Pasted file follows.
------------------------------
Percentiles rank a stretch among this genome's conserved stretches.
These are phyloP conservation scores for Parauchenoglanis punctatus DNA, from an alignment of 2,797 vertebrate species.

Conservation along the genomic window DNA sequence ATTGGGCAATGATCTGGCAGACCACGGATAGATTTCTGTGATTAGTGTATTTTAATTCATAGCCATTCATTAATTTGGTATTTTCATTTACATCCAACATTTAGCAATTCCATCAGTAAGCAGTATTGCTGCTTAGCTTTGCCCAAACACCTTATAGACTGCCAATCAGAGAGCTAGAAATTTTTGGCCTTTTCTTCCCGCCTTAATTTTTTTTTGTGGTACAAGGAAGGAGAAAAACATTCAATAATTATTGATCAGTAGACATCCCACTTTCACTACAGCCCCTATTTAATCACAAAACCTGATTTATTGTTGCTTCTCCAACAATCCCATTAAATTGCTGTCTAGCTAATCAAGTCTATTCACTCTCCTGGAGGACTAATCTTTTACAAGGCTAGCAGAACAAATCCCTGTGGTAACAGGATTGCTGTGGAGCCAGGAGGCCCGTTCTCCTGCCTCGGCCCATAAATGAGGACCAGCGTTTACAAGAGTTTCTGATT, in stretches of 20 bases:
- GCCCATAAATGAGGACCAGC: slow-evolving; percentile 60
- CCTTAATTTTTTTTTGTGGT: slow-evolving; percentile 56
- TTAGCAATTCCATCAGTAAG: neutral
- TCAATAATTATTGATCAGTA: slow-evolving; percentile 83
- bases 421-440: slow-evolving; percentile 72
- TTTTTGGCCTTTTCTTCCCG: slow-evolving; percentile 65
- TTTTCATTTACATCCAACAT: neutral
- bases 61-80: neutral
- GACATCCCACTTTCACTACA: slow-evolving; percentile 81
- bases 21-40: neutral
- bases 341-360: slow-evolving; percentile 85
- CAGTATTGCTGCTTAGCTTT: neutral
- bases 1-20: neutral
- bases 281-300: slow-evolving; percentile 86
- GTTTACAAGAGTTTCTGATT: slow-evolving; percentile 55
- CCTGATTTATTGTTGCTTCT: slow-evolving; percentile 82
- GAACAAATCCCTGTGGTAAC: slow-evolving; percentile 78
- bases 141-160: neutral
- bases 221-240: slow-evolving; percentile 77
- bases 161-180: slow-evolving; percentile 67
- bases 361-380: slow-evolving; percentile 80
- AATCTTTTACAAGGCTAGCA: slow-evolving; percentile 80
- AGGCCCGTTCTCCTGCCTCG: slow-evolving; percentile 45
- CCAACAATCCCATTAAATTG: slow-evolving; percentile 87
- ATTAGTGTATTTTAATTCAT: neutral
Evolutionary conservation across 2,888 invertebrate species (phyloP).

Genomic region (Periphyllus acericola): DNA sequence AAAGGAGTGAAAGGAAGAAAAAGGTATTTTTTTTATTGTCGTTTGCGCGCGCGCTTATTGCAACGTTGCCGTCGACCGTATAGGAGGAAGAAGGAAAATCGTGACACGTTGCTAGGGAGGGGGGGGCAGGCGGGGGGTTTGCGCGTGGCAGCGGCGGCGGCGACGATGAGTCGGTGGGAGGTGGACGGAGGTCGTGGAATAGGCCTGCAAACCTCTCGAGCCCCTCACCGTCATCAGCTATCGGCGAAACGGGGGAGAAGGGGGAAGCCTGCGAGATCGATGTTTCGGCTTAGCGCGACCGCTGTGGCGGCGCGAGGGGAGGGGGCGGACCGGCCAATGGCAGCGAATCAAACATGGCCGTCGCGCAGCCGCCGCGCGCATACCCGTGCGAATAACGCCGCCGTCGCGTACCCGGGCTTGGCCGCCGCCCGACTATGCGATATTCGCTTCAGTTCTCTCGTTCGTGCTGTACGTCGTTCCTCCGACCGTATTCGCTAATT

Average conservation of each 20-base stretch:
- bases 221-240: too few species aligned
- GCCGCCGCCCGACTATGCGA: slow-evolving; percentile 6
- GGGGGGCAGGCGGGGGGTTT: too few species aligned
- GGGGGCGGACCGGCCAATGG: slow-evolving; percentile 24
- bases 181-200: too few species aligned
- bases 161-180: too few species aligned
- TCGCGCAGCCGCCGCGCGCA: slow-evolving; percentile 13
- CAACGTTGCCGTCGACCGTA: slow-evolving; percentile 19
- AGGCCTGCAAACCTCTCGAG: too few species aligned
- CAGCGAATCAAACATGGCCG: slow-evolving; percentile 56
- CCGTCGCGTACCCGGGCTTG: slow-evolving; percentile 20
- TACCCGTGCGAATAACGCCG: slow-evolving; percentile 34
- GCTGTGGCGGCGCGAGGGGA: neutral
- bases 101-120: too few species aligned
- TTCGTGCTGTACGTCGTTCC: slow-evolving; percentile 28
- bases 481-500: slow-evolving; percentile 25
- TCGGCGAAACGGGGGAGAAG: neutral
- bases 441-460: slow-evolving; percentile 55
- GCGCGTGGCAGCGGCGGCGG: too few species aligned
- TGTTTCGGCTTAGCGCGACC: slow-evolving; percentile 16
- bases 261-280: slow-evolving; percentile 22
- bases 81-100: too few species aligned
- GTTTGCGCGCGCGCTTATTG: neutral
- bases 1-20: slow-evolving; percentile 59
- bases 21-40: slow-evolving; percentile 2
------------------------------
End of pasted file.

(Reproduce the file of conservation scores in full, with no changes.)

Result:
Percentiles rank a stretch among this genome's conserved stretches.
These are phyloP conservation scores for Parauchenoglanis punctatus DNA, from an alignment of 2,797 vertebrate species.

Conservation along the genomic window DNA sequence ATTGGGCAATGATCTGGCAGACCACGGATAGATTTCTGTGATTAGTGTATTTTAATTCATAGCCATTCATTAATTTGGTATTTTCATTTACATCCAACATTTAGCAATTCCATCAGTAAGCAGTATTGCTGCTTAGCTTTGCCCAAACACCTTATAGACTGCCAATCAGAGAGCTAGAAATTTTTGGCCTTTTCTTCCCGCCTTAATTTTTTTTTGTGGTACAAGGAAGGAGAAAAACATTCAATAATTATTGATCAGTAGACATCCCACTTTCACTACAGCCCCTATTTAATCACAAAACCTGATTTATTGTTGCTTCTCCAACAATCCCATTAAATTGCTGTCTAGCTAATCAAGTCTATTCACTCTCCTGGAGGACTAATCTTTTACAAGGCTAGCAGAACAAATCCCTGTGGTAACAGGATTGCTGTGGAGCCAGGAGGCCCGTTCTCCTGCCTCGGCCCATAAATGAGGACCAGCGTTTACAAGAGTTTCTGATT, in stretches of 20 bases:
- GCCCATAAATGAGGACCAGC: slow-evolving; percentile 60
- CCTTAATTTTTTTTTGTGGT: slow-evolving; percentile 56
- TTAGCAATTCCATCAGTAAG: neutral
- TCAATAATTATTGATCAGTA: slow-evolving; percentile 83
- bases 421-440: slow-evolving; percentile 72
- TTTTTGGCCTTTTCTTCCCG: slow-evolving; percentile 65
- TTTTCATTTACATCCAACAT: neutral
- bases 61-80: neutral
- GACATCCCACTTTCACTACA: slow-evolving; percentile 81
- bases 21-40: neutral
- bases 341-360: slow-evolving; percentile 85
- CAGTATTGCTGCTTAGCTTT: neutral
- bases 1-20: neutral
- bases 281-300: slow-evolving; percentile 86
- GTTTACAAGAGTTTCTGATT: slow-evolving; percentile 55
- CCTGATTTATTGTTGCTTCT: slow-evolving; percentile 82
- GAACAAATCCCTGTGGTAAC: slow-evolving; percentile 78
- bases 141-160: neutral
- bases 221-240: slow-evolving; percentile 77
- bases 161-180: slow-evolving; percentile 67
- bases 361-380: slow-evolving; percentile 80
- AATCTTTTACAAGGCTAGCA: slow-evolving; percentile 80
- AGGCCCGTTCTCCTGCCTCG: slow-evolving; percentile 45
- CCAACAATCCCATTAAATTG: slow-evolving; percentile 87
- ATTAGTGTATTTTAATTCAT: neutral
Evolutionary conservation across 2,888 invertebrate species (phyloP).

Genomic region (Periphyllus acericola): DNA sequence AAAGGAGTGAAAGGAAGAAAAAGGTATTTTTTTTATTGTCGTTTGCGCGCGCGCTTATTGCAACGTTGCCGTCGACCGTATAGGAGGAAGAAGGAAAATCGTGACACGTTGCTAGGGAGGGGGGGGCAGGCGGGGGGTTTGCGCGTGGCAGCGGCGGCGGCGACGATGAGTCGGTGGGAGGTGGACGGAGGTCGTGGAATAGGCCTGCAAACCTCTCGAGCCCCTCACCGTCATCAGCTATCGGCGAAACGGGGGAGAAGGGGGAAGCCTGCGAGATCGATGTTTCGGCTTAGCGCGACCGCTGTGGCGGCGCGAGGGGAGGGGGCGGACCGGCCAATGGCAGCGAATCAAACATGGCCGTCGCGCAGCCGCCGCGCGCATACCCGTGCGAATAACGCCGCCGTCGCGTACCCGGGCTTGGCCGCCGCCCGACTATGCGATATTCGCTTCAGTTCTCTCGTTCGTGCTGTACGTCGTTCCTCCGACCGTATTCGCTAATT

Average conservation of each 20-base stretch:
- bases 221-240: too few species aligned
- GCCGCCGCCCGACTATGCGA: slow-evolving; percentile 6
- GGGGGGCAGGCGGGGGGTTT: too few species aligned
- GGGGGCGGACCGGCCAATGG: slow-evolving; percentile 24
- bases 181-200: too few species aligned
- bases 161-180: too few species aligned
- TCGCGCAGCCGCCGCGCGCA: slow-evolving; percentile 13
- CAACGTTGCCGTCGACCGTA: slow-evolving; percentile 19
- AGGCCTGCAAACCTCTCGAG: too few species aligned
- CAGCGAATCAAACATGGCCG: slow-evolving; percentile 56
- CCGTCGCGTACCCGGGCTTG: slow-evolving; percentile 20
- TACCCGTGCGAATAACGCCG: slow-evolving; percentile 34
- GCTGTGGCGGCGCGAGGGGA: neutral
- bases 101-120: too few species aligned
- TTCGTGCTGTACGTCGTTCC: slow-evolving; percentile 28
- bases 481-500: slow-evolving; percentile 25
- TCGGCGAAACGGGGGAGAAG: neutral
- bases 441-460: slow-evolving; percentile 55
- GCGCGTGGCAGCGGCGGCGG: too few species aligned
- TGTTTCGGCTTAGCGCGACC: slow-evolving; percentile 16
- bases 261-280: slow-evolving; percentile 22
- bases 81-100: too few species aligned
- GTTTGCGCGCGCGCTTATTG: neutral
- bases 1-20: slow-evolving; percentile 59
- bases 21-40: slow-evolving; percentile 2